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Title of Thesis

Acceptance And Use Of Information Technology By Senior Executives

Author(s)

Muhammad Sajjad

Institute/University/Department Details
FUIEMS Foundation University, Islamabad
Session
2009
Subject
Management Sciences
Number of Pages
137
Keywords (Extracted from title, table of contents and abstract of thesis)
Senior, Information, Technology, Self, Efficacy, Social, Influence, Perceived, Risk, Statement, Perceived

Abstract
It is becoming increasingly imperative for managers to track the process that ultimately leads to the adoption and effective use of new technology. The study explores an extension of technology adoption model (TAM) for senior executives. The TAM is modified with additional constructs of Perceived Enjoyment (PE), Perceived Risk (PR) and Self-Efficacy (SEf.). An addition of Cultural Influence (CI) and Social Influence (SI) is also being made as a direct determinant of Behavioral Intention (BI). The study is empirically validated using a field survey through a questionnaire. Employing a sample of 431 senior executives it develops and tests a modified TAM within the Pakistani culture. Regression as well as Partial Least Square (pls) is used for data analysis. Regression analysis is done using SPSS version 12.0 while pls analysis is done using Visual Parital Least Square (VPLS) version 1.04. The results indicate that the modified TAM works well. The findings are important because they are different and distinct from Western cultures. The modified TAM shows that dependent variables attitude toward using computer has explained 63% variance while BI has explained 54% variance.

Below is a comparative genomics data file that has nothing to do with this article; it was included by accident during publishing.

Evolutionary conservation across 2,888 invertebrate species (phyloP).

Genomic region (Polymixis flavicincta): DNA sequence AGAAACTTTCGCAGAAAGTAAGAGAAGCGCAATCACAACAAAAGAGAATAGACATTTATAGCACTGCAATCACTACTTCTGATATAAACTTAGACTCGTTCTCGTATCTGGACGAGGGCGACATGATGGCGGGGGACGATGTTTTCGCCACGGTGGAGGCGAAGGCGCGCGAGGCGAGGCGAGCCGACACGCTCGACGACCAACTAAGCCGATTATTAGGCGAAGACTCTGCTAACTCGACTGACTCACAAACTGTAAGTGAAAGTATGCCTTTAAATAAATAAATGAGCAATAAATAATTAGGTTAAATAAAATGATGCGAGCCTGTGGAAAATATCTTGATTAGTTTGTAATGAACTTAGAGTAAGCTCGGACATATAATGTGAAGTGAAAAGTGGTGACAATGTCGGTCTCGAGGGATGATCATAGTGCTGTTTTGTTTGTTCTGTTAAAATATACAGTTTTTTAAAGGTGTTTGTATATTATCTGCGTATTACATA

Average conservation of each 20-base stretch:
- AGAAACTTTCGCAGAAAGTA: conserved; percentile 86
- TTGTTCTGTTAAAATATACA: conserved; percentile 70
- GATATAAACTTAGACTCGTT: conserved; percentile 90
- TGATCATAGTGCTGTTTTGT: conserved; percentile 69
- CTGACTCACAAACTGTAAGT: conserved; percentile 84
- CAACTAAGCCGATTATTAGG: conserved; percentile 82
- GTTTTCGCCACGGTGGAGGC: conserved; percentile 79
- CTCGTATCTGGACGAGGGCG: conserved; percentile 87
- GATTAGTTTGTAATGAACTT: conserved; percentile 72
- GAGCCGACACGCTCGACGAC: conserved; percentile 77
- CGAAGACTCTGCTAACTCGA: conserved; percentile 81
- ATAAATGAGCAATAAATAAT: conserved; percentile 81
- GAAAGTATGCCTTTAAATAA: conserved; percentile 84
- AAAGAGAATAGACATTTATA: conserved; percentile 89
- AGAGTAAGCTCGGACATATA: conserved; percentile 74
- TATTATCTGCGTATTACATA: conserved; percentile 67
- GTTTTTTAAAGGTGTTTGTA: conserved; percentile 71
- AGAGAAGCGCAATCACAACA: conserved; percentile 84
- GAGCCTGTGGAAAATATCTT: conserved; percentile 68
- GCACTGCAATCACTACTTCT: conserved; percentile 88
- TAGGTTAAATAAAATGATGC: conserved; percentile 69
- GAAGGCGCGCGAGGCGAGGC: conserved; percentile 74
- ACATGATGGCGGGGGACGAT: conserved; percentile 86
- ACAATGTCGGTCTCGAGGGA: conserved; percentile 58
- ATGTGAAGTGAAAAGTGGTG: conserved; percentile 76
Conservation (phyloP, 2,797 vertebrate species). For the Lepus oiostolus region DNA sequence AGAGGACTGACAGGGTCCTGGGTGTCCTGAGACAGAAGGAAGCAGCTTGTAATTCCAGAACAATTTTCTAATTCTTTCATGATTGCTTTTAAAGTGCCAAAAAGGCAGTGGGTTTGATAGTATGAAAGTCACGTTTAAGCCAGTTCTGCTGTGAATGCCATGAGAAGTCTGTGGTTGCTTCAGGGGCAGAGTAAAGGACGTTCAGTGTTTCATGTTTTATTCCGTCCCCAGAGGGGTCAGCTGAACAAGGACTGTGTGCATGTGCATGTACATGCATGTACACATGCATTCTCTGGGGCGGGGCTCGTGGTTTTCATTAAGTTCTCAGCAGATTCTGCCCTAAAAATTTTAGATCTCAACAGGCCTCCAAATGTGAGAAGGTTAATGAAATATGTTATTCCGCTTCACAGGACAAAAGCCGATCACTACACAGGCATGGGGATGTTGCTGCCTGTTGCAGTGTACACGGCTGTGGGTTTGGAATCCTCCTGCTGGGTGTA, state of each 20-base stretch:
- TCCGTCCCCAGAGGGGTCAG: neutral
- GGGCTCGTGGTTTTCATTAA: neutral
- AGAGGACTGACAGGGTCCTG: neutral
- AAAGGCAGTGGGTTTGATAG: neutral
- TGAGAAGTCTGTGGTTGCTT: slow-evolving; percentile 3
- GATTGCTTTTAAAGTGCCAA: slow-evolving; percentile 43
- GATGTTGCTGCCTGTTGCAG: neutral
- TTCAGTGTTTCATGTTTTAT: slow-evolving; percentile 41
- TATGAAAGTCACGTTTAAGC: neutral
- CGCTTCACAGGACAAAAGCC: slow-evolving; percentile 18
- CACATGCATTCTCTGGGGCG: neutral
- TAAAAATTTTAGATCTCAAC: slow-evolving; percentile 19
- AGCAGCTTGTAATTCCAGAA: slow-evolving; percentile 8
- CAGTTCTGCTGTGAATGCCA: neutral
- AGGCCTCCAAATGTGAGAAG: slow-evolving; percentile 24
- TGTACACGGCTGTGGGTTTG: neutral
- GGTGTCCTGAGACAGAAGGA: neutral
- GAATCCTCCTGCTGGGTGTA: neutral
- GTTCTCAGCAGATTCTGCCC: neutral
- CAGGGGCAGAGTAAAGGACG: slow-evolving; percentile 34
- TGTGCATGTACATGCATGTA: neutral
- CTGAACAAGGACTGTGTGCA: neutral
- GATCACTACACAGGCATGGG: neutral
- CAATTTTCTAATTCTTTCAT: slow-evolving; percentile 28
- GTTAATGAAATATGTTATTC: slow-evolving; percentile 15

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S. No. Chapter Title of the Chapters Page Size (KB)
1 0 CONTENTS

 

vi
31 KB
2

1

INTRODUCTION

1.1 Background of IT in Pakistan
1.2 Formal Definitions of the Concepts
1.3 Identification of Knowledge Gap
1.4 Objectives of the study
1.5 Statement of the problem
1.6 Significance of the study

1
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3 2 REVIEW OF LITERATURE

2.1 Issues of Technology Acceptance
2.2 Age
2.3 Gender
2.4 Experience
2.5 Training
2.6 Perceived Usefulness
2.7 Perceived Ease of Use
2.8 Perceived Enjoyment
2.9 Perceived Risk
2.10 Self -Efficacy
2.11 Impact of cultural values
2.12 Impact of Social Influence
2.13 Attitude Toward Use
2.14 Behavioral Intention
2.15 Actual Use

11
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4 3 METHODOLOGY

3.1 Pretest
3.2 Participants
3.3 Main Study
3.4 Instrument

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5 4 ANALYSIS

4.1 Procedure
4.2 Reliabilities
4.3 Respondents in terms of Demographics
4.4 PU and External Variables
4.5 PEOU and External Variables
4.6 External Variables and Perceived Enjoyment
4.7 External Variables and Perceived Risk
4.8 External Variables and Self-Efficacy
4.9 PU, PEOU, PE, PR, SEf and Attitude
4.10 PU and BI
4.11 PEOU and PU
4.12 CI, SI and BI
4.13 Attitude and BI
4.14 Results at a Glance
4.15 Results of Visual Partial Least Square

51
155 KB
6 5 DISCUSSION

5.1 Age
5.2 Gender
5.3 Experience
5.4 Training
5.5 Perceived Usefulness
5.6 Perceived Ease of Use
5.7 Perceived Enjoyment
5.8 Perceived Risk
5.9 Self Efficacy
5.10 Cultural & Social Influence
5.11 Attitude toward Use
5.12 Behavioral Intention

80
54 KB
7 6 CONCLUSION

 

88
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8 7 REFERENCES AND APPENDIX

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